Sioux City’s speeding cameras are now active, here’s what you need to know

Published: Jul. 28, 2022 at 6:07 PM CDT
Email This Link
Share on Pinterest
Share on LinkedIn

SIOUX CITY (KTIV) - We warned you about them last month, and now speed cameras installed on a pair of busy Sioux City streets are active, and issuing tickets.

As we found, not every dollar of the infraction money is going to the city and you can be held responsible for the infraction even if you weren’t driving.

Police say streets like Floyd and Hamilton Boulevard aren’t conducive to typical patrolling, so, speed cameras were installed.

Speed camera on Hamilton Blvd.
Speed camera on Hamilton Blvd. (Sioux City Police Department)

“Because somebody that’s looking to turn off of a side street sees you and you’re quite a ways away, and they believe you’re traveling at 40. And they’re actually traveling at 66, almost one and a half times the speed limit there, then there’s a possibility of a crash occurring,” said Sgt. Jess Aesoph.

We don’t have the data on how many speeding infractions have been issued because the cameras just went live but we do know the same company that runs the speeding cameras also run these red light cameras and Police tell us over 3000 red light infractions have been issued so far this year.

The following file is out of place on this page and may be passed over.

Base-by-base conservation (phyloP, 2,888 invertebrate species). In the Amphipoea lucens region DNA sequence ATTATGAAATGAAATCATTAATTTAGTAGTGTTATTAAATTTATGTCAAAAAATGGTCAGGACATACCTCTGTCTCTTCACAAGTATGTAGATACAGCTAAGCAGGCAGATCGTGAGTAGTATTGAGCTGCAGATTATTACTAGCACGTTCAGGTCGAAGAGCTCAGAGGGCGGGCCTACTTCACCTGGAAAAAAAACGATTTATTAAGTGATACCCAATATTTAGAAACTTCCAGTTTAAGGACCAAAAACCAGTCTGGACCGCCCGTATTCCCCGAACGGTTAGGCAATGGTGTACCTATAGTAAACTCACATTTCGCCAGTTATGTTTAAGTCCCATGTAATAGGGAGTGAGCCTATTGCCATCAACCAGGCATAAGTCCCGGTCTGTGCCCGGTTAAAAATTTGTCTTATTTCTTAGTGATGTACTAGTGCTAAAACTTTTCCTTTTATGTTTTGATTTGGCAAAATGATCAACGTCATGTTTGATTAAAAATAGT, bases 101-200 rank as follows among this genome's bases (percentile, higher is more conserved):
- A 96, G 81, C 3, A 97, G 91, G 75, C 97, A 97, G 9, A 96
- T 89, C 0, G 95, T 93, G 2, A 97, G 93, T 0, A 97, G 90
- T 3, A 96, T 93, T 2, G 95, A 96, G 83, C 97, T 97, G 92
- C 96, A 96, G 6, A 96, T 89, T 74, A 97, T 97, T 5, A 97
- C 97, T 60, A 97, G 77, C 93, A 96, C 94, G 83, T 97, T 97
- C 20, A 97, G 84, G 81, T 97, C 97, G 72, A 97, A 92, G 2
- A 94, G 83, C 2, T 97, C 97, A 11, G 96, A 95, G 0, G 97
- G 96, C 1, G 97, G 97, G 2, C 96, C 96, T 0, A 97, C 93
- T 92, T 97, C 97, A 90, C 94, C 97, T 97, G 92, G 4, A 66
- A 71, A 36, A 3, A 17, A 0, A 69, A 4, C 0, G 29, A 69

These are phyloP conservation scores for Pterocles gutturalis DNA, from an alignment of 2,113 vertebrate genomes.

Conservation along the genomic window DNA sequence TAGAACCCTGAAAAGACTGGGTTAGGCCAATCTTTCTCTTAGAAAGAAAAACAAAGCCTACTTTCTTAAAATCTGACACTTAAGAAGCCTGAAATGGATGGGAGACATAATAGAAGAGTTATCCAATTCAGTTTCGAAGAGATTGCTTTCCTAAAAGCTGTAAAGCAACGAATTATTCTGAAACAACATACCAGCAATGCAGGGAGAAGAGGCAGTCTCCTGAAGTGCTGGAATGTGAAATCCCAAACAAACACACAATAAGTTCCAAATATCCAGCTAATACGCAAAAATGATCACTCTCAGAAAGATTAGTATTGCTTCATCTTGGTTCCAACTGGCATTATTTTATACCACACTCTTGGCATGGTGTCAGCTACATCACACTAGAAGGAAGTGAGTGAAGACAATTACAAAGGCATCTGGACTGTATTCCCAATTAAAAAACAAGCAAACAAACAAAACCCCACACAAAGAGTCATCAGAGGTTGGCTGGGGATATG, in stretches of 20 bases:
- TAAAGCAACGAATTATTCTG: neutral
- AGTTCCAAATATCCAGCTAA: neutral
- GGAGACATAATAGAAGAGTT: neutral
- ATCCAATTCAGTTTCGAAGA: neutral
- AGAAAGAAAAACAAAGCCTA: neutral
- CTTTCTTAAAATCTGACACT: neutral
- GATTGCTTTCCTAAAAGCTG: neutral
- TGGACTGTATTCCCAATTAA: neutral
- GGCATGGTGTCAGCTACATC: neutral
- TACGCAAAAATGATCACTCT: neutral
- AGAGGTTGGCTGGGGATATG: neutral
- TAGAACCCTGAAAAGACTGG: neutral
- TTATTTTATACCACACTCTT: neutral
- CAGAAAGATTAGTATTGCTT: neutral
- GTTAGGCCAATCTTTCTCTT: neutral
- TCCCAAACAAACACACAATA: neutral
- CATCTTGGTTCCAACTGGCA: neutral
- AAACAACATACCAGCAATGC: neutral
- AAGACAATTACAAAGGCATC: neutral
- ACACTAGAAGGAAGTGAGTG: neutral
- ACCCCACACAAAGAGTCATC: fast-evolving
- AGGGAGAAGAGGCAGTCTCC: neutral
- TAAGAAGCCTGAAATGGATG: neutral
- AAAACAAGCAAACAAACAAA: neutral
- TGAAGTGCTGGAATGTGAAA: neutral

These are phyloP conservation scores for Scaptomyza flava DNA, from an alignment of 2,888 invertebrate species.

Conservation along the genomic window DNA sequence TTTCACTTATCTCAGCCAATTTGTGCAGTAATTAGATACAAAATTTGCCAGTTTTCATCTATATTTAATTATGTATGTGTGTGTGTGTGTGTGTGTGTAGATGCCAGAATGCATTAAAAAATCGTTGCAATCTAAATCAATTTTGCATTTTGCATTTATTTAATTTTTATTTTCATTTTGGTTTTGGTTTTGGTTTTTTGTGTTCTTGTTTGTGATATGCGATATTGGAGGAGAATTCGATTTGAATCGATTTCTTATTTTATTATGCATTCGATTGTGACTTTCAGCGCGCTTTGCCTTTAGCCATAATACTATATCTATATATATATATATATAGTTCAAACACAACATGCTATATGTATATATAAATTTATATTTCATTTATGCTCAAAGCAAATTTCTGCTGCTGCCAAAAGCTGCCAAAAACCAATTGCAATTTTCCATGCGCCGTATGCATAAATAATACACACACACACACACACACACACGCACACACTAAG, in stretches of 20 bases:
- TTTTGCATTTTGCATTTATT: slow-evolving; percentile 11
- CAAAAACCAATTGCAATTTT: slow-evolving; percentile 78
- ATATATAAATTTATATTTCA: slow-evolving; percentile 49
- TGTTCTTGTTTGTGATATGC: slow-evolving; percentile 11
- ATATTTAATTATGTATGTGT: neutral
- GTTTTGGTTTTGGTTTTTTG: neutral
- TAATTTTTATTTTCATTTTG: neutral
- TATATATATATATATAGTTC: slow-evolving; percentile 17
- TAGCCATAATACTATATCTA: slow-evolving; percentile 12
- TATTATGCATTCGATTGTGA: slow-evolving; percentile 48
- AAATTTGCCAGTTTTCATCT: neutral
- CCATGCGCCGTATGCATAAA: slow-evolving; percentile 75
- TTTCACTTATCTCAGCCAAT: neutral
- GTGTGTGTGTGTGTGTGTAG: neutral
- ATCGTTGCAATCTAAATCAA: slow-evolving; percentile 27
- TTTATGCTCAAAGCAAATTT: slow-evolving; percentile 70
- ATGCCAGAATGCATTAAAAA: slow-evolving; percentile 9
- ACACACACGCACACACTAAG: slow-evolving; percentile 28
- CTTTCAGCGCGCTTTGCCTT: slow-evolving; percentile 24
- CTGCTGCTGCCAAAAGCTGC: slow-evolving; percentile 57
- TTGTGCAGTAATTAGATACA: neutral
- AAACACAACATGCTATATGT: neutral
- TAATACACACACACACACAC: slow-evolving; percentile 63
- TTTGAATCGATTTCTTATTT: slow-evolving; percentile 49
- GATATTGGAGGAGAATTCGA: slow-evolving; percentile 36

If you’re caught speeding by one of the cameras, the fine ranges from $100 to $150. Of that cost, at least $17.50 goes to the third-party company that maintains the cameras. That company also charges the city $2,500 per month to operate the cameras. The rest, according to Police Chief Rex Mueller, funds public safety projects.

Speed camera on Floyd Blvd.
Speed camera on Floyd Blvd.(Sioux City Police Department)

When a car speeds past one of the cameras, a light will flash. If you see that flash, it means the police will review it for a possible infraction.

“There’s an easy way to not get one of these in the mail is just drive how you’re supposed to,” said Aesoph.

If you get an infraction in the mail, you can ask for a hearing in front of a police officer, and further appeal the decision to a judge. But if you don’t pay, the city code allows for the vehicle to be impounded.

The infractions are sent to the vehicle’s owner, regardless of who was driving the car at the time. But, these types of infractions aren’t added to a person’s driving record.

Copyright 2022 KTIV. All rights reserved.